What is Subrogation?
What happens if you file a claim with your insurance company or the at-fault party after you’ve been involved in an accident that is someone else’s fault? Your insurance company may pay for the damage to your vehicle if one carries the applicable coverage, but they will then seek to recover that money from the insurance company of the at-fault party. This is called subrogation.
Keep in mind that even though you may have seen a rise in premium because of a not-at-fault accident on your record, you can take steps to lower your premium.
- The most obvious thing to do would be to drive more safely and to drive less often. After a certain amount of time has passed where you have not been involved in any additional accidents, your premium may be lowered.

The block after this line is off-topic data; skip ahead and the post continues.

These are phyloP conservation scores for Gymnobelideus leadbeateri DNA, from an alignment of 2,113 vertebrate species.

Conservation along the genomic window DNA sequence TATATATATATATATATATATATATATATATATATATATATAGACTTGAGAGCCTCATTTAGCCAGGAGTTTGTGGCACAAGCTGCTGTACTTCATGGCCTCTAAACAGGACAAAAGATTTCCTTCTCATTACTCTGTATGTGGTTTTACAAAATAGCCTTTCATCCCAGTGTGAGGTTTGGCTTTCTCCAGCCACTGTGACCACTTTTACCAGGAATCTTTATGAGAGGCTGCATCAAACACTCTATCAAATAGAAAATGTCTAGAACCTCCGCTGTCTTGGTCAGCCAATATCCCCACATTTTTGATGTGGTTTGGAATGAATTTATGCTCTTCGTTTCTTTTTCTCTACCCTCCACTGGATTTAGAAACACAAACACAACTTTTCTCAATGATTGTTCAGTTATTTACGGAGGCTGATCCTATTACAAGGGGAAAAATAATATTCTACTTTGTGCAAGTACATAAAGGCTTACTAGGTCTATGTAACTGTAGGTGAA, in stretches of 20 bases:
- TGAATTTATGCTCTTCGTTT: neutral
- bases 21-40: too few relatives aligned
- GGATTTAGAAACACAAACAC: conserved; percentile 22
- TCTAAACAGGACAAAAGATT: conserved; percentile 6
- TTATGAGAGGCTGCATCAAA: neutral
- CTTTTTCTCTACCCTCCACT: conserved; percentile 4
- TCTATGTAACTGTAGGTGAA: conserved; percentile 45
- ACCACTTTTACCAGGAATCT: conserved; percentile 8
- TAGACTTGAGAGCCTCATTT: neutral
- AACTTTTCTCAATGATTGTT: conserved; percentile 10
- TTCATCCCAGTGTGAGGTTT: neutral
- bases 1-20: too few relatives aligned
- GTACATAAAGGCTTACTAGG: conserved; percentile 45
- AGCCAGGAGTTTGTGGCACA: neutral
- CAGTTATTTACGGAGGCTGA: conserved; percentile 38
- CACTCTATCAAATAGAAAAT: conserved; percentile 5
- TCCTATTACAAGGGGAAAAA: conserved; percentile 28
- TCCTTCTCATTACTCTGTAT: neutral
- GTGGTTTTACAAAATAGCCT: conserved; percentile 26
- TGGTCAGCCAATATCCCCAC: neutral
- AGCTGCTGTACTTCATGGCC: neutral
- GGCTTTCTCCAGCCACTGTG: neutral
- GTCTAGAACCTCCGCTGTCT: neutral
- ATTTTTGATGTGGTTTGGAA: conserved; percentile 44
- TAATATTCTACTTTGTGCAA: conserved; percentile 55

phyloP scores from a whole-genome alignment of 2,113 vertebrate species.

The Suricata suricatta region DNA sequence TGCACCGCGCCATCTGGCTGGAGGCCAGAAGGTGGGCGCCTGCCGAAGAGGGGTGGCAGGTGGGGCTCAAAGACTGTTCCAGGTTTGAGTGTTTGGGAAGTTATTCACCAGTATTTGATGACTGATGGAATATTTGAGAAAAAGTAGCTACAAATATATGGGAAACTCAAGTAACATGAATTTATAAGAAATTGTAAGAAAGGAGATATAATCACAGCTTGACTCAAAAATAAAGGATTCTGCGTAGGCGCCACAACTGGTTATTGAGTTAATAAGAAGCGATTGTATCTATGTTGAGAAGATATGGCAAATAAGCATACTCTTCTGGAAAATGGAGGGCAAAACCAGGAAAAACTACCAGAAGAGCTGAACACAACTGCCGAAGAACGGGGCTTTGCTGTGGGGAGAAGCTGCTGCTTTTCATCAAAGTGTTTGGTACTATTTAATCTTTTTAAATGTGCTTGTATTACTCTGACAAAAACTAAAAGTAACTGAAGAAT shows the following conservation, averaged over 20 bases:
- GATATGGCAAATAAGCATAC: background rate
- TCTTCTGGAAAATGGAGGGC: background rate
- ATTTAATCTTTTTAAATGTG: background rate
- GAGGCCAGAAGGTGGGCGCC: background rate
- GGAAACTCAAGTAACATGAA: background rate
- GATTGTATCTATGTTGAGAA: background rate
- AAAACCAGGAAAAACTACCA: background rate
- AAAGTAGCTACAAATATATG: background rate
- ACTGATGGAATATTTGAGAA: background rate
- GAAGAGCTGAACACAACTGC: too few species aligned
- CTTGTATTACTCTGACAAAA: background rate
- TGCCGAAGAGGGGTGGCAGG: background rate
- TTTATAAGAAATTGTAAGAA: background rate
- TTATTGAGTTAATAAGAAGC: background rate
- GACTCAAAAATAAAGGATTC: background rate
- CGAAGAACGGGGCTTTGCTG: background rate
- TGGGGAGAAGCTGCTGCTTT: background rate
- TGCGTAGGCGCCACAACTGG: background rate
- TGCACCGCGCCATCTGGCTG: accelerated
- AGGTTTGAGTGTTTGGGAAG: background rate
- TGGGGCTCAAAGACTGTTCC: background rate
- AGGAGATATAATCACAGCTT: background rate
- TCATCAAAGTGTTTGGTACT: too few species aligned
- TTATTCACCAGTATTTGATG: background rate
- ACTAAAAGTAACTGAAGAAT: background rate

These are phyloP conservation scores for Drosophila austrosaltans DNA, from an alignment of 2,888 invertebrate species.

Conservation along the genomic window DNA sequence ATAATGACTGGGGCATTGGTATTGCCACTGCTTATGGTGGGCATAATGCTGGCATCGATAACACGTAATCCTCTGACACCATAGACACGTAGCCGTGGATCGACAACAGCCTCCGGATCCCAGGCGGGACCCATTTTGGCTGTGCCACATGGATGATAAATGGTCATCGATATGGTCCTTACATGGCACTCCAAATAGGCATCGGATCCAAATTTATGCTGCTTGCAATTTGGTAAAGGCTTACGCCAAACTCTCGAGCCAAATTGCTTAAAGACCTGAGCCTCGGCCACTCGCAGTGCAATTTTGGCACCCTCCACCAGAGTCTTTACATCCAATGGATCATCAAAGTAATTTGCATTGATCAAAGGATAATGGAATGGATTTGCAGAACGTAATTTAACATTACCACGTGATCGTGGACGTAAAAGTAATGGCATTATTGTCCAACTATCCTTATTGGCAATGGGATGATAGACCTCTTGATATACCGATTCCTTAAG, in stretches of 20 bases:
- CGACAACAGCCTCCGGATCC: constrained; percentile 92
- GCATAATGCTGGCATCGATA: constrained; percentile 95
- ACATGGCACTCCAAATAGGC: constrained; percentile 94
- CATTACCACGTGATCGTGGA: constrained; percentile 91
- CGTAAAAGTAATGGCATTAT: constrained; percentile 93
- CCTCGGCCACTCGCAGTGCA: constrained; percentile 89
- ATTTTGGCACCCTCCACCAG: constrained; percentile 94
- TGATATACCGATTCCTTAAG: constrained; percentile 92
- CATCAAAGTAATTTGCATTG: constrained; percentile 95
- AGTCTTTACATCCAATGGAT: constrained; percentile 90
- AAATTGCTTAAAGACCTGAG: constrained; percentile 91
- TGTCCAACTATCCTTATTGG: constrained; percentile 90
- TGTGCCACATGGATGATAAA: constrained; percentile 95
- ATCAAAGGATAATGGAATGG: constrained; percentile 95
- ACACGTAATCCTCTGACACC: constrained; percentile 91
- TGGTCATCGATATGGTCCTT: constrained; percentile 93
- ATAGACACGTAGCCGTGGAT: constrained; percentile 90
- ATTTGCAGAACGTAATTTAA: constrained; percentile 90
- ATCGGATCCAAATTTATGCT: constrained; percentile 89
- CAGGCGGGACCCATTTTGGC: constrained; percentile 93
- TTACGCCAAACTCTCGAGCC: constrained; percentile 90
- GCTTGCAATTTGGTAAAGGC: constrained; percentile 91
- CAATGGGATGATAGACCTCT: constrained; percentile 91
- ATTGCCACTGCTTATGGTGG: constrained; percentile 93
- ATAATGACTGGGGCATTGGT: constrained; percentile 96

- Sometimes taking a defensive driving course can lead to a discount on your policy.
- Consider raising your deductible. Typically, a higher deductible means a lower premium.
- Bonner, Marianne. “What's the Purpose of a Subrogation Clause?” The Balance, www.thebalance.com/what-does-subrogation-mean-462468.
- “Post-Accident Checklist.” DMV.org, www.dmv.org/insurance/post-accident-checklist.php.
- Lamberti, Patty. “6 Ways to Reduce Car Insurance Rates After an Accident.” Pardon Our Interruption, 8 June 2017, www.moneyunder30.com/reduce-car-insurance-after-an-accident.